sometimes taking one step back before taking two steps forward, as they
erode democratic liberalism. This process is now complete. The ?consent of
the governed? is a cruel joke. Barack Obama cannot defy corporate power
any more than George W. Bush or Bill Clinton could. Unlike his two
immediate predecessors, Bush, who is intellectually and probably
emotionally impaired, did not understand the totalitarian process abetted
by the presidency. Because Clinton and Obama, and their Democratic Party,
understand the destructive roles they played and are playing, they must be
seen as far more cynical and far more complicit in the ruination of the
country. Democratic politicians speak in the familiar ?I-feel-your-pain?
language of the liberal class while allowing corporations to strip us of
personal wealth and power. They are effective masks for corporate power.

The corporate state seeks to maintain the fiction of our personal agency
in the political and economic process. As long as we believe we are
participants, a lie sustained through massive propaganda campaigns,
endless and absurd election cycles and the pageantry of empty political
theater, our corporate oligarchs rest easy in their private jets,
boardrooms, penthouses and mansions. As the bankruptcy of corporate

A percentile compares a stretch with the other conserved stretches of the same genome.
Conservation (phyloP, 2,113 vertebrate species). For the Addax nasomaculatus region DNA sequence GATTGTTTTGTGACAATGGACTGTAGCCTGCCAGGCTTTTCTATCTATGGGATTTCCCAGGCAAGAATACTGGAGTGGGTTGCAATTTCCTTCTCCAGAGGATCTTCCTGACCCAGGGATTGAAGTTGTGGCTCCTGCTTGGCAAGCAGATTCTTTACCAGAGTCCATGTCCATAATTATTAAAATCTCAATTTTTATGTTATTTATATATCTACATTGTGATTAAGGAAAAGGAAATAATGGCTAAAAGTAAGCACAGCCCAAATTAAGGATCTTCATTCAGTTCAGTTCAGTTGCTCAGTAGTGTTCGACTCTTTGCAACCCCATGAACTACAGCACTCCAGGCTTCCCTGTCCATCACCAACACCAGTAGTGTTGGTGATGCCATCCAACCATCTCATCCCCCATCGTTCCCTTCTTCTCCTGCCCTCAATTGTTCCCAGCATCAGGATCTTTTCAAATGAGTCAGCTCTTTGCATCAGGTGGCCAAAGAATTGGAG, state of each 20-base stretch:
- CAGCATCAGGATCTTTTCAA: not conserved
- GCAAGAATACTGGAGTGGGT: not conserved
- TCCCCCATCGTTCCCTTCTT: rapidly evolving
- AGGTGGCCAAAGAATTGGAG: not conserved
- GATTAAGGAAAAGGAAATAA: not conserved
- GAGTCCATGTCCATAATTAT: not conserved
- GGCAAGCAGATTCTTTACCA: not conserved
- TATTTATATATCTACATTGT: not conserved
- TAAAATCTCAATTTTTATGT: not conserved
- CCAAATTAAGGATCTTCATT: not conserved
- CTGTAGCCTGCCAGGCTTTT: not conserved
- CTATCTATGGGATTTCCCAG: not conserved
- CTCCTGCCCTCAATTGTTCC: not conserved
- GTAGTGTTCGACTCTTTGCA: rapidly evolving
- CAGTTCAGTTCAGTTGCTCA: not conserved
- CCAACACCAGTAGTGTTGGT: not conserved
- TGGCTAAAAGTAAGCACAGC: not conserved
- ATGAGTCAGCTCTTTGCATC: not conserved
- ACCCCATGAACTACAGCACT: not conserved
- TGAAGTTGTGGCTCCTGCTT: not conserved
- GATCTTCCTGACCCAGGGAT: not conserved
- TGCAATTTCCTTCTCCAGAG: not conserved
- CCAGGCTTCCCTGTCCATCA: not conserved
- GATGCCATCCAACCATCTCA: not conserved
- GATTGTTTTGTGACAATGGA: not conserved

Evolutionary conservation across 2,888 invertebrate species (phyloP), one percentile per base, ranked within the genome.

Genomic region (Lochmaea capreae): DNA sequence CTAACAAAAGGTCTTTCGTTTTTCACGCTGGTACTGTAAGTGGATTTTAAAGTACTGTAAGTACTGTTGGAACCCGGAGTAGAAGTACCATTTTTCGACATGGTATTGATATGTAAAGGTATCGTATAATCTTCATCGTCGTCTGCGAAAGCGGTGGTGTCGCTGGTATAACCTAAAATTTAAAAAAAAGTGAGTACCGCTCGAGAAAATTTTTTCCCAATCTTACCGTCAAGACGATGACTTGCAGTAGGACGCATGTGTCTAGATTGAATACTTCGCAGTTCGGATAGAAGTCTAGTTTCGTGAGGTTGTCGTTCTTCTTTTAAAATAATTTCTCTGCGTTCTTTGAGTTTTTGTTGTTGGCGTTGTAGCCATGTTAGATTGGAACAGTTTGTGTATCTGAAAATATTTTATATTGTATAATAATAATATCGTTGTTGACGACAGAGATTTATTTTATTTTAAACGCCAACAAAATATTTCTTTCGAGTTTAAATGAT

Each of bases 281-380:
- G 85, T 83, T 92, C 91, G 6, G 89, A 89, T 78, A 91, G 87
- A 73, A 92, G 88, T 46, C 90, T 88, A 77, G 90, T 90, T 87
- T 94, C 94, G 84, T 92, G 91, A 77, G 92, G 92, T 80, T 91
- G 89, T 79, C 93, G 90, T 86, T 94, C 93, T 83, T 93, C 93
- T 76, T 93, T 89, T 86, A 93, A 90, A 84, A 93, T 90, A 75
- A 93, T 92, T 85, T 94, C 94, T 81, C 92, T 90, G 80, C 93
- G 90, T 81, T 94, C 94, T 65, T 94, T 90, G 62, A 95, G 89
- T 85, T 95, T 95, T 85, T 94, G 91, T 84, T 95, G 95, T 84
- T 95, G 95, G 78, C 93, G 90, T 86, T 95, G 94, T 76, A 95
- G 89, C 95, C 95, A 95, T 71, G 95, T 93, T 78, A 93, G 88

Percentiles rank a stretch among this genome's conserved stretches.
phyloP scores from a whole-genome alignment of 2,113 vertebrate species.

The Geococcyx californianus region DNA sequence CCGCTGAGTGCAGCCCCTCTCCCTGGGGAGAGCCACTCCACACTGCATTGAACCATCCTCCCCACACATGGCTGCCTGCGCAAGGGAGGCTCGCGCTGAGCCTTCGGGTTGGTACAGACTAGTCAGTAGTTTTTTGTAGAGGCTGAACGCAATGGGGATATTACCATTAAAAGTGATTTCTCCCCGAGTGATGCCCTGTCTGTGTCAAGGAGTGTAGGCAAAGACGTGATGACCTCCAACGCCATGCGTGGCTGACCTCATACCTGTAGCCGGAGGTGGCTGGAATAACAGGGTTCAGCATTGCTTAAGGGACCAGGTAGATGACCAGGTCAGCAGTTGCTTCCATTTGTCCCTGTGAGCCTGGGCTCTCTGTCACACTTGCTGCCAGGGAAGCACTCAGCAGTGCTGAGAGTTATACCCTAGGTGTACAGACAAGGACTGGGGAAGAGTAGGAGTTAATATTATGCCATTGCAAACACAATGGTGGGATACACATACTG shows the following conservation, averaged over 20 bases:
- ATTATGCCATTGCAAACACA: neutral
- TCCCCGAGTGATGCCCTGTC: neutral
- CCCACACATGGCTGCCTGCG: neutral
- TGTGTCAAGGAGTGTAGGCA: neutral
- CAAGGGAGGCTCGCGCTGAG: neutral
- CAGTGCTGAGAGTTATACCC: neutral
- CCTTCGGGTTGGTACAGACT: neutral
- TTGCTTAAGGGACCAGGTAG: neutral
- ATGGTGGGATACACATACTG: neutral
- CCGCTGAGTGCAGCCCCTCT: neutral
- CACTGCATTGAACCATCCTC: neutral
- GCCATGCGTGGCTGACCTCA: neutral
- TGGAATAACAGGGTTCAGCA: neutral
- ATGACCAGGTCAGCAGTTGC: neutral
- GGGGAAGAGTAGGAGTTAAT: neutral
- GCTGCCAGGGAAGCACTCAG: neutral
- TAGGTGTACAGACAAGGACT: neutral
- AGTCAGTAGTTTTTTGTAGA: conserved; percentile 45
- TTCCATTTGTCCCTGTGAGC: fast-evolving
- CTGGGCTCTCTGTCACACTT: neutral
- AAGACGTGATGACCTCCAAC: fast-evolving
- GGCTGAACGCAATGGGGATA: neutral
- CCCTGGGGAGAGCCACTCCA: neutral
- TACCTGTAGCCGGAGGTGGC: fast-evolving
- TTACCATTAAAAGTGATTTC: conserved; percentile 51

capitalism and globalization is exposed, the ruling elite are increasingly
nervous. They know that if the ideas that justify their power die, they
are finished. This is why voices of dissent?as well as spontaneous
uprisings such as the Occupy movement?are ruthlessly crushed by the
corporate state.

?... [M]any ideas, once held to be true, have come to be regarded as wrong
and evil,? Berkman wrote in his essay. ?Thus the ideas of the divine right
of kings, of slavery and serfdom. There was a time when the whole world
believed those institutions to be right, just, and unchangeable. In the
measure that those superstitions and false beliefs were fought by advanced
thinkers, they became discredited and lost their hold upon the people, and
finally the institutions that incorporated those ideas were abolished.
Highbrows will tell you that they had ?outlived? their ?usefulness? and
therefore they ?died.? But how did they ?outlive? their ?usefulness?? To
whom were they useful, and how did they ?die?? We know already that they
were useful only to the master class, and they were done away with by
popular uprisings and revolutions.?